Conflict of Interest: None
Drug Induced Intracranial Hypertension Associated With Sulphasalazine Treatment
Article first published online: 7 DEC 2007
© 2007 the Authors
Headache: The Journal of Head and Face Pain
Volume 48, Issue 2, pages 296–298, February 2008
How to Cite
Sevgi, E., Yalcin, G., Kansu, T. and Varli, K. (2008), Drug Induced Intracranial Hypertension Associated With Sulphasalazine Treatment. Headache: The Journal of Head and Face Pain, 48: 296–298. doi: 10.1111/j.1526-4610.2007.00992.x
- Issue published online: 11 DEC 2007
- Article first published online: 7 DEC 2007
- Accepted for publication August 28, 2007.
- idiopathic intracranial hypertension;
- ulcerative colitis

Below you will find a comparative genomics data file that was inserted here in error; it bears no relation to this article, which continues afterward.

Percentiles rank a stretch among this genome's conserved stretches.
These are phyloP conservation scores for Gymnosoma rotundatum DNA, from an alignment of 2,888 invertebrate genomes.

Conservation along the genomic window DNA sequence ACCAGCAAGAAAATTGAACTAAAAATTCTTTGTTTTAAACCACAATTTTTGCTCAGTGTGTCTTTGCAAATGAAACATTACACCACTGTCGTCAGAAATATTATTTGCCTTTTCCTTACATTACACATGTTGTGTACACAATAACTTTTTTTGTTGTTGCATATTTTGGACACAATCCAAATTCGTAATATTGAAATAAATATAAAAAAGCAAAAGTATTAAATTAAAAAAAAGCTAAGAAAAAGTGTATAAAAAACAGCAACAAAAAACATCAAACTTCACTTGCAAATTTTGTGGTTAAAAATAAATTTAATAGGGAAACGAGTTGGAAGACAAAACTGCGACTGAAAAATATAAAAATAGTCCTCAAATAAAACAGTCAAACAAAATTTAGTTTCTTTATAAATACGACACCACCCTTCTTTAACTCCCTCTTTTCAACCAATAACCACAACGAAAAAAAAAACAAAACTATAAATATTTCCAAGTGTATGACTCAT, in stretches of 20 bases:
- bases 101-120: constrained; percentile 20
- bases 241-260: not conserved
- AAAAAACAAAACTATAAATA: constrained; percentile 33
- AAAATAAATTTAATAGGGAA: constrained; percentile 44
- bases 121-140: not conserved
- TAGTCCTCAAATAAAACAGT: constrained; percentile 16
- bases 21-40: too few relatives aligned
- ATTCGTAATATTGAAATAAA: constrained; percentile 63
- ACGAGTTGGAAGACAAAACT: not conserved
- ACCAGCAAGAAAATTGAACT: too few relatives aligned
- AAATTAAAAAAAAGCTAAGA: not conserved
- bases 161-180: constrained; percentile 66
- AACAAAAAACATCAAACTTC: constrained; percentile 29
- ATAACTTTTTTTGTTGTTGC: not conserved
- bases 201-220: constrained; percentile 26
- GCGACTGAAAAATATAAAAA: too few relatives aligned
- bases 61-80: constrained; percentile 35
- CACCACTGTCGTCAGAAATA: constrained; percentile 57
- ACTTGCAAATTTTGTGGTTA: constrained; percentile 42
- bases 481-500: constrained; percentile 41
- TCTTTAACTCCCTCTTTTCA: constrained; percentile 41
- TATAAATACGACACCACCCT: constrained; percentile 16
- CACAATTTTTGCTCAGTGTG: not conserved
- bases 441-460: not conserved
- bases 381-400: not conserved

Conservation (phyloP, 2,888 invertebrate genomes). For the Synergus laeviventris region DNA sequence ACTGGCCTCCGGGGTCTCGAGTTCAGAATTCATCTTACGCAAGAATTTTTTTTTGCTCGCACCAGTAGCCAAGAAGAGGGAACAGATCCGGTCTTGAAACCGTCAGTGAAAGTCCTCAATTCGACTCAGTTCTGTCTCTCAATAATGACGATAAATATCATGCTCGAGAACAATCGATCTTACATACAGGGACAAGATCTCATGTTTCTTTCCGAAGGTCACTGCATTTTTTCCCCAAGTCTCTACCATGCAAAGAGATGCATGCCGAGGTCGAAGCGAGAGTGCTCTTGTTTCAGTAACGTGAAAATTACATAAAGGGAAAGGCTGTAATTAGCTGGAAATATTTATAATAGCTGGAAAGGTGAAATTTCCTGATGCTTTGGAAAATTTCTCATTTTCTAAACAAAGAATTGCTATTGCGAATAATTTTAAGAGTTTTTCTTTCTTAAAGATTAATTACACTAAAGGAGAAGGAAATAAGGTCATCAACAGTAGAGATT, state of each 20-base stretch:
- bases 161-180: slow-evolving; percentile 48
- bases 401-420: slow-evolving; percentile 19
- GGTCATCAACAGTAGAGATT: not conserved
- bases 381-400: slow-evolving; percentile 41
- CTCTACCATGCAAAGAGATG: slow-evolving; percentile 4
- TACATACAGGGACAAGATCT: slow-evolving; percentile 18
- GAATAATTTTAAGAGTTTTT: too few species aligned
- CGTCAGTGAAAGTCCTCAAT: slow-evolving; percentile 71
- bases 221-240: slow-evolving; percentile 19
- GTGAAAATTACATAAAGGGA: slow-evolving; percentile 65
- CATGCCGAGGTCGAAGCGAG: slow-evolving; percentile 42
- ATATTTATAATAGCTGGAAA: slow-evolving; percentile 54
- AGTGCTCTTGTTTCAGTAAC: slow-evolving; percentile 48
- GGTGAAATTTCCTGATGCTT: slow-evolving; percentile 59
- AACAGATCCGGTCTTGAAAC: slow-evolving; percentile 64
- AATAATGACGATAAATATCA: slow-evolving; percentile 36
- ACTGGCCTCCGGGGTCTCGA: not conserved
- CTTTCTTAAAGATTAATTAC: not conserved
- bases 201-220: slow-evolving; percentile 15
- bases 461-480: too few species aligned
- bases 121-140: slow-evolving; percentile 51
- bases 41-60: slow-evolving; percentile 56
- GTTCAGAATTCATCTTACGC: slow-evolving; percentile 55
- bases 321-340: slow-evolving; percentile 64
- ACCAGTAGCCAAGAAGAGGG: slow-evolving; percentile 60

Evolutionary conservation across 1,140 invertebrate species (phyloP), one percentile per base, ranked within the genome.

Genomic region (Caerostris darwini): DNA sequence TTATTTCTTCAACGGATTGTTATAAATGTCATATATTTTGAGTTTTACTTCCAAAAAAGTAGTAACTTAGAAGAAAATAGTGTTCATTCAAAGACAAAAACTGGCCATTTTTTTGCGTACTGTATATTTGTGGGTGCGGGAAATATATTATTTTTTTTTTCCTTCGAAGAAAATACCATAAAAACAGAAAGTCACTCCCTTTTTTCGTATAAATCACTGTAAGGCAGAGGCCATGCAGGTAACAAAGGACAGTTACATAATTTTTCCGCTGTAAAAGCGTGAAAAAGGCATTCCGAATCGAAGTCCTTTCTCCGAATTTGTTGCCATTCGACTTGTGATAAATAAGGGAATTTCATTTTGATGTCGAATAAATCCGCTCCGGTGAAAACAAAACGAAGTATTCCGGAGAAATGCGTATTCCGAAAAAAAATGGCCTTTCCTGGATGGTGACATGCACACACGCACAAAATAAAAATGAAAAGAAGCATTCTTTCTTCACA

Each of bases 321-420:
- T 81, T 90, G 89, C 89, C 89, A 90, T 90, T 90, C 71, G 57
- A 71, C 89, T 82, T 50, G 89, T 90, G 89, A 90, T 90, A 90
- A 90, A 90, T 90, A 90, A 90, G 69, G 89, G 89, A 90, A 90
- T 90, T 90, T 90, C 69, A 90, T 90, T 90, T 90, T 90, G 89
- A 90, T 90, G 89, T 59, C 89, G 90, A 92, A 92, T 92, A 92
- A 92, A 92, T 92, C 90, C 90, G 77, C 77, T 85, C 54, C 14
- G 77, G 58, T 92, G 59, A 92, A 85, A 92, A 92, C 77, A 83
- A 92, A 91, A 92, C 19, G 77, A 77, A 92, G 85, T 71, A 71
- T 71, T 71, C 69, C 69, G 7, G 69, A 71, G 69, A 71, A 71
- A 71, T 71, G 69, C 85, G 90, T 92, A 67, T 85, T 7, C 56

A 25-year-old female patient developed headache and papilledema under sulphasalazine treatment for ulcerative colitis. The patient met the International Headache Society's criteria for idiopathic intracranial hypertension. Sulphasalazine was discontinued and the patient was given azathioprine for ulcerative colitis and acetazolamide for intracranial hypertension. Three weeks later, her examination was normal and lumbar puncture revealed an opening pressure of 180-mm H2O. Sulphasalazine is a product of 5 aminosalicylate (5 ASA) and there seems to be a relationship between the administration of sulphasalazine and the onset of intracranial hypertension symptoms. Early diagnosis of intracranial hypertension is important in patients with ulcerative colitis receiving 5 ASA treatment to prevent visual complications.